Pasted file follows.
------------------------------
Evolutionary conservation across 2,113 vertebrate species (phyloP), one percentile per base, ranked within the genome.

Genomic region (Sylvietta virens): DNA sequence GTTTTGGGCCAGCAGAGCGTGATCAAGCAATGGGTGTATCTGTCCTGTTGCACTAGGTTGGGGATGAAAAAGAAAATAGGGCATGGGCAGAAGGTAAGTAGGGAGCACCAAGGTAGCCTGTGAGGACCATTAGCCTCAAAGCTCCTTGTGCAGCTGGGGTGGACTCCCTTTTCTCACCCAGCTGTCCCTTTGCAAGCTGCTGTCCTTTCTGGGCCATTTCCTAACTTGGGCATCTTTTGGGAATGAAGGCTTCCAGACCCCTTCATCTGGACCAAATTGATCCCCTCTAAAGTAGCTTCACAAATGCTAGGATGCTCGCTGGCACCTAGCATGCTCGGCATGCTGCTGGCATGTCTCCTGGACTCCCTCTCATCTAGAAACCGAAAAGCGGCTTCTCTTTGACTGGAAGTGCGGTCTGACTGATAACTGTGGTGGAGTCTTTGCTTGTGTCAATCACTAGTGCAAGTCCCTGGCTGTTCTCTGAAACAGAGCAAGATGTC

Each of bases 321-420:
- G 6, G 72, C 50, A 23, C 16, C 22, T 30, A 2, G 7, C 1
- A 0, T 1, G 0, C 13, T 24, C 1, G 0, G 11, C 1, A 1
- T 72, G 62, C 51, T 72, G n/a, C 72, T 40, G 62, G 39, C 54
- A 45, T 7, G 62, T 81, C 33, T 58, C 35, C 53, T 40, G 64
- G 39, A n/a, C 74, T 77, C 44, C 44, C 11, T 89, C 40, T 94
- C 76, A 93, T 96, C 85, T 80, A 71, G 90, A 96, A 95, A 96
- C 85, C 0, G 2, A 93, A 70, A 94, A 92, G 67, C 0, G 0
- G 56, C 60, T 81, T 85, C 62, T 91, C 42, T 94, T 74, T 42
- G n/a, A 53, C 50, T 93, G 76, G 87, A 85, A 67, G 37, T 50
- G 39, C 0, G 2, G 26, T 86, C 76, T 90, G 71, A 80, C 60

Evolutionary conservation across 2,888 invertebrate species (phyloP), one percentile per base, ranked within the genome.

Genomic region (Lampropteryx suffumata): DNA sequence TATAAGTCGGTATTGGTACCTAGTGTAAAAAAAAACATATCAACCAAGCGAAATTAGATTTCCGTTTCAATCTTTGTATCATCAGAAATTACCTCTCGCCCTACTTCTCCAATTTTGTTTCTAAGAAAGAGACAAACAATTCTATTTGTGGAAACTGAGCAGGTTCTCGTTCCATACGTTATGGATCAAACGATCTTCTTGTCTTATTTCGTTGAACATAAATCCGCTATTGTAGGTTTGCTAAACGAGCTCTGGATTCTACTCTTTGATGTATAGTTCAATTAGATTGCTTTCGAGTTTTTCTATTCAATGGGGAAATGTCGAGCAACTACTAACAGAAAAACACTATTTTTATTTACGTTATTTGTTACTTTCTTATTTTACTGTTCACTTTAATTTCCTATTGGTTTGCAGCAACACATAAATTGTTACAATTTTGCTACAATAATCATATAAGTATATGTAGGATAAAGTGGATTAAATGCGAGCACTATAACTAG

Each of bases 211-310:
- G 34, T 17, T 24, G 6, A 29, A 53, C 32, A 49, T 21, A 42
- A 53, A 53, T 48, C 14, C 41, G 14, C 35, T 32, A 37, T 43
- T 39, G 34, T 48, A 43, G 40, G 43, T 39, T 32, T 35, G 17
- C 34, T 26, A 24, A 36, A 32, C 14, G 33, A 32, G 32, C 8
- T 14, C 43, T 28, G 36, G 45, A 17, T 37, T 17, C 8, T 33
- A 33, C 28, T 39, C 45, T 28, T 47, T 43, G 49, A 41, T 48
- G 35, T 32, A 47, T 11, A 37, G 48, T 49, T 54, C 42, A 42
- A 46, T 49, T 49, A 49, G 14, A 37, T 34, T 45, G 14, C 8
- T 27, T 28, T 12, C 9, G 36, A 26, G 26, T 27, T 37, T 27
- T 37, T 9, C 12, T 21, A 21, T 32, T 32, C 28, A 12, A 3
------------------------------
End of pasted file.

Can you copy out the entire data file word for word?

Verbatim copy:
Evolutionary conservation across 2,113 vertebrate species (phyloP), one percentile per base, ranked within the genome.

Genomic region (Sylvietta virens): DNA sequence GTTTTGGGCCAGCAGAGCGTGATCAAGCAATGGGTGTATCTGTCCTGTTGCACTAGGTTGGGGATGAAAAAGAAAATAGGGCATGGGCAGAAGGTAAGTAGGGAGCACCAAGGTAGCCTGTGAGGACCATTAGCCTCAAAGCTCCTTGTGCAGCTGGGGTGGACTCCCTTTTCTCACCCAGCTGTCCCTTTGCAAGCTGCTGTCCTTTCTGGGCCATTTCCTAACTTGGGCATCTTTTGGGAATGAAGGCTTCCAGACCCCTTCATCTGGACCAAATTGATCCCCTCTAAAGTAGCTTCACAAATGCTAGGATGCTCGCTGGCACCTAGCATGCTCGGCATGCTGCTGGCATGTCTCCTGGACTCCCTCTCATCTAGAAACCGAAAAGCGGCTTCTCTTTGACTGGAAGTGCGGTCTGACTGATAACTGTGGTGGAGTCTTTGCTTGTGTCAATCACTAGTGCAAGTCCCTGGCTGTTCTCTGAAACAGAGCAAGATGTC

Each of bases 321-420:
- G 6, G 72, C 50, A 23, C 16, C 22, T 30, A 2, G 7, C 1
- A 0, T 1, G 0, C 13, T 24, C 1, G 0, G 11, C 1, A 1
- T 72, G 62, C 51, T 72, G n/a, C 72, T 40, G 62, G 39, C 54
- A 45, T 7, G 62, T 81, C 33, T 58, C 35, C 53, T 40, G 64
- G 39, A n/a, C 74, T 77, C 44, C 44, C 11, T 89, C 40, T 94
- C 76, A 93, T 96, C 85, T 80, A 71, G 90, A 96, A 95, A 96
- C 85, C 0, G 2, A 93, A 70, A 94, A 92, G 67, C 0, G 0
- G 56, C 60, T 81, T 85, C 62, T 91, C 42, T 94, T 74, T 42
- G n/a, A 53, C 50, T 93, G 76, G 87, A 85, A 67, G 37, T 50
- G 39, C 0, G 2, G 26, T 86, C 76, T 90, G 71, A 80, C 60

Evolutionary conservation across 2,888 invertebrate species (phyloP), one percentile per base, ranked within the genome.

Genomic region (Lampropteryx suffumata): DNA sequence TATAAGTCGGTATTGGTACCTAGTGTAAAAAAAAACATATCAACCAAGCGAAATTAGATTTCCGTTTCAATCTTTGTATCATCAGAAATTACCTCTCGCCCTACTTCTCCAATTTTGTTTCTAAGAAAGAGACAAACAATTCTATTTGTGGAAACTGAGCAGGTTCTCGTTCCATACGTTATGGATCAAACGATCTTCTTGTCTTATTTCGTTGAACATAAATCCGCTATTGTAGGTTTGCTAAACGAGCTCTGGATTCTACTCTTTGATGTATAGTTCAATTAGATTGCTTTCGAGTTTTTCTATTCAATGGGGAAATGTCGAGCAACTACTAACAGAAAAACACTATTTTTATTTACGTTATTTGTTACTTTCTTATTTTACTGTTCACTTTAATTTCCTATTGGTTTGCAGCAACACATAAATTGTTACAATTTTGCTACAATAATCATATAAGTATATGTAGGATAAAGTGGATTAAATGCGAGCACTATAACTAG

Each of bases 211-310:
- G 34, T 17, T 24, G 6, A 29, A 53, C 32, A 49, T 21, A 42
- A 53, A 53, T 48, C 14, C 41, G 14, C 35, T 32, A 37, T 43
- T 39, G 34, T 48, A 43, G 40, G 43, T 39, T 32, T 35, G 17
- C 34, T 26, A 24, A 36, A 32, C 14, G 33, A 32, G 32, C 8
- T 14, C 43, T 28, G 36, G 45, A 17, T 37, T 17, C 8, T 33
- A 33, C 28, T 39, C 45, T 28, T 47, T 43, G 49, A 41, T 48
- G 35, T 32, A 47, T 11, A 37, G 48, T 49, T 54, C 42, A 42
- A 46, T 49, T 49, A 49, G 14, A 37, T 34, T 45, G 14, C 8
- T 27, T 28, T 12, C 9, G 36, A 26, G 26, T 27, T 37, T 27
- T 37, T 9, C 12, T 21, A 21, T 32, T 32, C 28, A 12, A 3